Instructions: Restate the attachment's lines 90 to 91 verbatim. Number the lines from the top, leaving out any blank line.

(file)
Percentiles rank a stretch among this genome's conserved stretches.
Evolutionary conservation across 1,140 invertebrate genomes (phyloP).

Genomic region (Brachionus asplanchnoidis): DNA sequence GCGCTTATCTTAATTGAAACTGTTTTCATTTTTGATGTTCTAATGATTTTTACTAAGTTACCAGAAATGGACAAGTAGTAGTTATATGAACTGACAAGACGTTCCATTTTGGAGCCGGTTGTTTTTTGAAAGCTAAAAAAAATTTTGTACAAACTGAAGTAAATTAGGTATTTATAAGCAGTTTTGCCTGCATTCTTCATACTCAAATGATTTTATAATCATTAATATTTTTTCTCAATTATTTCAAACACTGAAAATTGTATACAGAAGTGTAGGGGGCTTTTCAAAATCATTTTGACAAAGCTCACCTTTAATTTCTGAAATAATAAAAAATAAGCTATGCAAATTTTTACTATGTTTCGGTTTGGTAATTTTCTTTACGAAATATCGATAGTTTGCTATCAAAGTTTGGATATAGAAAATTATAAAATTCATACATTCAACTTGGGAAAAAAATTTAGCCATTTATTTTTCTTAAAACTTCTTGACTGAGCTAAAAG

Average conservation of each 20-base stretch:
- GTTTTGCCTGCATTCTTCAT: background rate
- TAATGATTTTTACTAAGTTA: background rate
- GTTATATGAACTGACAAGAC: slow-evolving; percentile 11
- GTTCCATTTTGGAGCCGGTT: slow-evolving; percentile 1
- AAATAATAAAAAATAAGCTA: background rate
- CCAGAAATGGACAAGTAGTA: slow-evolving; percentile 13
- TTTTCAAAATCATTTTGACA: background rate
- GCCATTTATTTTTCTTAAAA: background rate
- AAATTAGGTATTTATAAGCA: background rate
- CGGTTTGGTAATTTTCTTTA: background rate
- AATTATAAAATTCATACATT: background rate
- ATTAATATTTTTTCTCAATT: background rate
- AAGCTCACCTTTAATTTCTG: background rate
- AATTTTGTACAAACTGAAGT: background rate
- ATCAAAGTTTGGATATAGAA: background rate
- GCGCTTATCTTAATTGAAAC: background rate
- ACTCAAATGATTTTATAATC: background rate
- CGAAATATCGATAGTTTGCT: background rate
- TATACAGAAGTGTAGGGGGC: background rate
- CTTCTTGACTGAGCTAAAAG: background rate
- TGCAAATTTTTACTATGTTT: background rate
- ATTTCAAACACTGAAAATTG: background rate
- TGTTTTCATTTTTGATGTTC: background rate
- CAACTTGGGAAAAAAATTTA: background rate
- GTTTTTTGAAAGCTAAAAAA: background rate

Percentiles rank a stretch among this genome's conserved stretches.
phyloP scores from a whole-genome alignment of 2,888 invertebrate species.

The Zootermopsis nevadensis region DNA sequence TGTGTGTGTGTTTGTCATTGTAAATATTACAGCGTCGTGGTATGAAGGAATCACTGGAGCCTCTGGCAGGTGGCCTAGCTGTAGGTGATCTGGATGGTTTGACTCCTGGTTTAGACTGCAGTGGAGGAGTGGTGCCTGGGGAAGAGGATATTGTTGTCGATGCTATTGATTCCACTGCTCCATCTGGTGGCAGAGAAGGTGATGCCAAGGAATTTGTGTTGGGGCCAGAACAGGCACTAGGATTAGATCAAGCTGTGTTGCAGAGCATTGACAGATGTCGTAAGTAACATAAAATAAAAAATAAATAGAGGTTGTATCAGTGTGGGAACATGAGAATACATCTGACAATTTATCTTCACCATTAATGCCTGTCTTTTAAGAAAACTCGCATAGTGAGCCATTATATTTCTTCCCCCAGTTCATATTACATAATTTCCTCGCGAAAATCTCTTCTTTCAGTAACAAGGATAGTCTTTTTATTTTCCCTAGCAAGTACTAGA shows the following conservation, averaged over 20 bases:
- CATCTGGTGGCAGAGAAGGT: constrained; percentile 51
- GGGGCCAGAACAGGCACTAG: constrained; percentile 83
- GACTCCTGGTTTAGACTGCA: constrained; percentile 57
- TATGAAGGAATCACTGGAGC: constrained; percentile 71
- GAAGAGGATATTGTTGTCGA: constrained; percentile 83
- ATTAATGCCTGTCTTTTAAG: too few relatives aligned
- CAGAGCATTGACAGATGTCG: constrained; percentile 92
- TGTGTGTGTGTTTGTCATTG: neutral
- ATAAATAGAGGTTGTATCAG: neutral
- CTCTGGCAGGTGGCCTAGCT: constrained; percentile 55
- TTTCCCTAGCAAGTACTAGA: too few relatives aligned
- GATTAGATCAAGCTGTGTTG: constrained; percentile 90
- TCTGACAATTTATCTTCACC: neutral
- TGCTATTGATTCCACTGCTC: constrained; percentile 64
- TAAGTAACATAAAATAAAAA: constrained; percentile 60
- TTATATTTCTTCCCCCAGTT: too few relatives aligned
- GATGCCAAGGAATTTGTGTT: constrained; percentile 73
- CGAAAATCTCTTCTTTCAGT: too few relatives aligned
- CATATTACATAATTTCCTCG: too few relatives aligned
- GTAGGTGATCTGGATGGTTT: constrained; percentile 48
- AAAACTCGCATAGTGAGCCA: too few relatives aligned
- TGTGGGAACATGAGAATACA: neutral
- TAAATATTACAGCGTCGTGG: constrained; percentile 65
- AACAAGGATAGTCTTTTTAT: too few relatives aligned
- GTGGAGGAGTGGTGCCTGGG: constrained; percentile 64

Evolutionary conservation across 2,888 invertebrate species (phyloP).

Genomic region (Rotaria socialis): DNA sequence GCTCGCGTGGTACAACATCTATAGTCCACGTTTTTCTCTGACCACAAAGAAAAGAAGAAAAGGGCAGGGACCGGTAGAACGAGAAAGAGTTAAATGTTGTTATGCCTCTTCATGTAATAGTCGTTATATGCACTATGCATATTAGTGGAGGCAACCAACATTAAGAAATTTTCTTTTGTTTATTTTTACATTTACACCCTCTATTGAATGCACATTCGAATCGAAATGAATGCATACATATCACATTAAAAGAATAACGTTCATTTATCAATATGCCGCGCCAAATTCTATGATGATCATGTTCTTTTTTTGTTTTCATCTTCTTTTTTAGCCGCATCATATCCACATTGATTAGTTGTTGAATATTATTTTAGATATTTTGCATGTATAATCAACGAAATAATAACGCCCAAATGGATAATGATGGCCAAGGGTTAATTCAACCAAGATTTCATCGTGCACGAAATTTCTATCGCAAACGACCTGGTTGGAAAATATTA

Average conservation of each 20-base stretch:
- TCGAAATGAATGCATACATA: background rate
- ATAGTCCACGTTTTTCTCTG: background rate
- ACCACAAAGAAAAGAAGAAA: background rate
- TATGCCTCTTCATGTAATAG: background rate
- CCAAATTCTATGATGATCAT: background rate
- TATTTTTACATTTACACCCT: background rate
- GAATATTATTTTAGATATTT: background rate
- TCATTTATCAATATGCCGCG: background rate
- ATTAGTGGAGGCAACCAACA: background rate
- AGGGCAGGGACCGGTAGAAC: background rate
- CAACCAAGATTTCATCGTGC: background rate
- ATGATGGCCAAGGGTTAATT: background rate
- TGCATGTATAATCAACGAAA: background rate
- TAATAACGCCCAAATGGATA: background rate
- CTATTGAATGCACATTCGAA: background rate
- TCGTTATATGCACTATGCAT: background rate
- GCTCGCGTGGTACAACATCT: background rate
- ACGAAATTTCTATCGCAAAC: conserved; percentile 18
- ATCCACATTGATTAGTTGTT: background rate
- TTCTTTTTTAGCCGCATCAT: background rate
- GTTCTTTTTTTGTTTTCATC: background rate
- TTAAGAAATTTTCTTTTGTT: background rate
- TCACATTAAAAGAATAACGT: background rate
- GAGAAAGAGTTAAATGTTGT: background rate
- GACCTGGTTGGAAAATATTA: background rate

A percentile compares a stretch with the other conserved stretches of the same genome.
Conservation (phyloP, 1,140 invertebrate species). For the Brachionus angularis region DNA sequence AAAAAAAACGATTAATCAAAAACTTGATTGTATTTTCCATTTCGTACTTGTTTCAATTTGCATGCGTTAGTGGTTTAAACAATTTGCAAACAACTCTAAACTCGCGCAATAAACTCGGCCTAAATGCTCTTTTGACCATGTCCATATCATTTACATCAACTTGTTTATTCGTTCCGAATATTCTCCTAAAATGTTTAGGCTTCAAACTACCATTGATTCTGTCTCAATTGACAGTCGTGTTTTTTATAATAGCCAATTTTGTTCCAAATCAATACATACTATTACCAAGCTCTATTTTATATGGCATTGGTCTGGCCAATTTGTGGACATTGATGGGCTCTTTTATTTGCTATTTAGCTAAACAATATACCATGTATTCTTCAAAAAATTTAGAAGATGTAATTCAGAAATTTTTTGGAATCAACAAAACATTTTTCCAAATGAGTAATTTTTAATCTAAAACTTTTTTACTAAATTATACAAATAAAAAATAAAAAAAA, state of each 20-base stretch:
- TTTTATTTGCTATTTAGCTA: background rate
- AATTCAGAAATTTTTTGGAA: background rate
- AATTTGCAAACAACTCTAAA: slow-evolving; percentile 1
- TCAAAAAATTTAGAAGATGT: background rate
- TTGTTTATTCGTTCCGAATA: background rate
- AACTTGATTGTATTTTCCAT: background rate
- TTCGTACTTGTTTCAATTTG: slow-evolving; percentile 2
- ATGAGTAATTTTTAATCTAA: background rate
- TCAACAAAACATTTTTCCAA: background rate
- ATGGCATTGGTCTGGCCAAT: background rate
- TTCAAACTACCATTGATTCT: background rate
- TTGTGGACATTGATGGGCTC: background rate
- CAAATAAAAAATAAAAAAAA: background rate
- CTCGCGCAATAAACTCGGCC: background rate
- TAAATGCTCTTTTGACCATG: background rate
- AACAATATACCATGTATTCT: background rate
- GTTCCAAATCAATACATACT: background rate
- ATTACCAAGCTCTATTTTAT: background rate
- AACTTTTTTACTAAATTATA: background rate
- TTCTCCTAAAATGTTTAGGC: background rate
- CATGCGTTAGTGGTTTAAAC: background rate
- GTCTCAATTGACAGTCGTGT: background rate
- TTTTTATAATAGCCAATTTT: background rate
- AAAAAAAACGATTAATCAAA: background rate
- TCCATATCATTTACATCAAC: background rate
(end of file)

- AATTTGCAAACAACTCTAAA: slow-evolving; percentile 1
- TCAAAAAATTTAGAAGATGT: background rate